While we here in Australia mostly celebrate Christmas in December, different cultures and countries around the world have other celebrations. Here are a few.

Why December is such a festive month around the world

Beyond all traditions and faiths, late December marks what is known in the northern hemisphere as the ‘Winter Solstice’. For us down under, it’s the summer solstice. What does this mean? Due to the position of the Earth at this time of year on it’s orbit around the sun, this is darkest/lightest day of the year, depending what side of the earth you are. As most ancient civilisations were in the north, it was thought of as the start of winter. This led to many cultures around the world coincidentally creating traditions around this time of year. Including Christianity who would label it as Jesus’s birth, despite many bible scholars and church officials stating that his birth was very unlikely to have been in winter due to descriptions in the texts.

Chinese Dōngzhì Festival

The Dōngzhì Festival (冬至), which translates as Winter Solstice Festival literally translates as “the extreme of winter”. It is one of the most celebrated Chinese festivals and is also celebrated by Japanese and Koreans around December 22.
The making and eating of (湯圓), brightly coloured balls of glutinous rice is tradition on this day as it symbolises reunion. Each family member will eat at least one large tangyuan in addition to several small ones. It’s often served alongside an alcoholic unfiltered rice wine.

Pagan Yule

Yule is a festival observed mainly by the historical Germanic peoples. Scholars believe it can be traced to the celebration to the Pagan god known as Odin. It is also believed for the reason Christmas is celebrated on December 25. Yule can also be what many Europeans call Christmas.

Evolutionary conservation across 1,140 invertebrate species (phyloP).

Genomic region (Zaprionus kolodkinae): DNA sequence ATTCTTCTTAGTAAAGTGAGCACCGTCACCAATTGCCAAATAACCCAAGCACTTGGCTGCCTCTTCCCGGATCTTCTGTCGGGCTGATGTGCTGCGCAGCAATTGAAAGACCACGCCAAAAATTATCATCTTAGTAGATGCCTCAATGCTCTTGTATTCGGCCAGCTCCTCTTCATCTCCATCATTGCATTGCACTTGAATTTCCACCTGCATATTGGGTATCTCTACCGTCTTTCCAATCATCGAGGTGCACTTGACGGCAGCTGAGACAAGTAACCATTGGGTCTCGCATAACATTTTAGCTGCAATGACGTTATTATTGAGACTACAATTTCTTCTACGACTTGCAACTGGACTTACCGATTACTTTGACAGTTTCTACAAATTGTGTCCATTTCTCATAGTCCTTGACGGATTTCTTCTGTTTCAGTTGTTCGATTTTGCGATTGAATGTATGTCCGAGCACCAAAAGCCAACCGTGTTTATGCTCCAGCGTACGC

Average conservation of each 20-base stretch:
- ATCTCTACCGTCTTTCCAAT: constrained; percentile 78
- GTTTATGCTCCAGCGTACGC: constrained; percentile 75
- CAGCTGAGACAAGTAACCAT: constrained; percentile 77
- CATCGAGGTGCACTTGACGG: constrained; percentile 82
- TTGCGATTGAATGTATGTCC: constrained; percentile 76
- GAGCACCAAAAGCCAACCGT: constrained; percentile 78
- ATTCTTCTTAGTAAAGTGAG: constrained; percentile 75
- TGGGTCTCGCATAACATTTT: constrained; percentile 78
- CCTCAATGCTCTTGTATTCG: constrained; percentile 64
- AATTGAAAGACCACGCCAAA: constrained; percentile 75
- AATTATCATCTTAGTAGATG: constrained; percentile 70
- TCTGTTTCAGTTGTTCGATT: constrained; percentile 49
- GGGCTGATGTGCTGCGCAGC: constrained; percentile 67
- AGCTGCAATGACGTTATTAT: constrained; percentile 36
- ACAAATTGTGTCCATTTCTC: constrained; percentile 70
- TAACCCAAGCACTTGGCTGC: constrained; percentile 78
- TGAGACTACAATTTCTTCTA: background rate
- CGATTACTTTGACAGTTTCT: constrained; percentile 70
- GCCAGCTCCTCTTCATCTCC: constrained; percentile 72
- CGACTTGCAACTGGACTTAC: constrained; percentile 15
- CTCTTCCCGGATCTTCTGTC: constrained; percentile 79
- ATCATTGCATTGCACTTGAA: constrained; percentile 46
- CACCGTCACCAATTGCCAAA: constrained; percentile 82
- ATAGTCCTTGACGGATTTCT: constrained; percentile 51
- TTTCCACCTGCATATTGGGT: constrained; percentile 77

Kwanzaa is a celebration held mainly in the United States by African Americans, but in other nations of the African diaspora as well. The weeklong celebration isn’t a religious festival, but instead honours African heritage in African-American culture and is observed between December 26 and January 1. Though like Christmas, a feast and gift sharing is part of it.
Kwanzaa was started by Black Power activist and secular humanist Maulana Karenga who said it was meant to be an alternative to Christmas as he believed Jesus was psychotic and Christianity was a “white” religion. Though many celebrate it alongside Christmas, rather than alternatively. Karenga clarified it in 1997 as “a celebration of family, community, and culture. Kwanzaa was not created to give people an alternative to their own religion or religious holiday.”


This Jewish is observed for eight nights and days, starting on the 25th day of Kislev according to the Hebrew calendar. With a slight difference in dates to our Gregorian calendar, this can be in November to late December. Those of the Jewish faither may also refer to it as the Festival of Lights and the Feast of Dedication.
The festival is infamous for lighting the candles of a candelabrum which has nine branches. The top candle is known as the shamash and each night, one additional candle is lit by the shamash across the eight days.
Hanukkah festivities include playing with a spinning toy known as a dreidel and eating doughnuts and latkes.

A Festivus for the rest of us

Made famous by the 90s sitcom Seinfeld, Originally a family tradition of scriptwriter Dan O’Keefe,[1][2] who worked on the American sitcom Seinfeld, Festivus entered popular culture after it was made the focus of the 1997 episode “The Strike”.[3][4]
The non-commercial holiday’s celebration, it occurs on December 23 and includes a Festivus dinner, an unadorned aluminum Festivus pole, plus the infamous “Airing of Grievances”. Instead of a Christmas tree, there’s a Festivus pole with a “very high strength-to-weight ratio”.

Celebrate anything at Lantern Club

Any reason for celebration is good enough to celebrate at Lantern Club. Whether it’s just a small family gathering in MaZi, or a full function in alfresco we can cater for it. With amazing food and service, call 8037 8200 to book your table or room hire.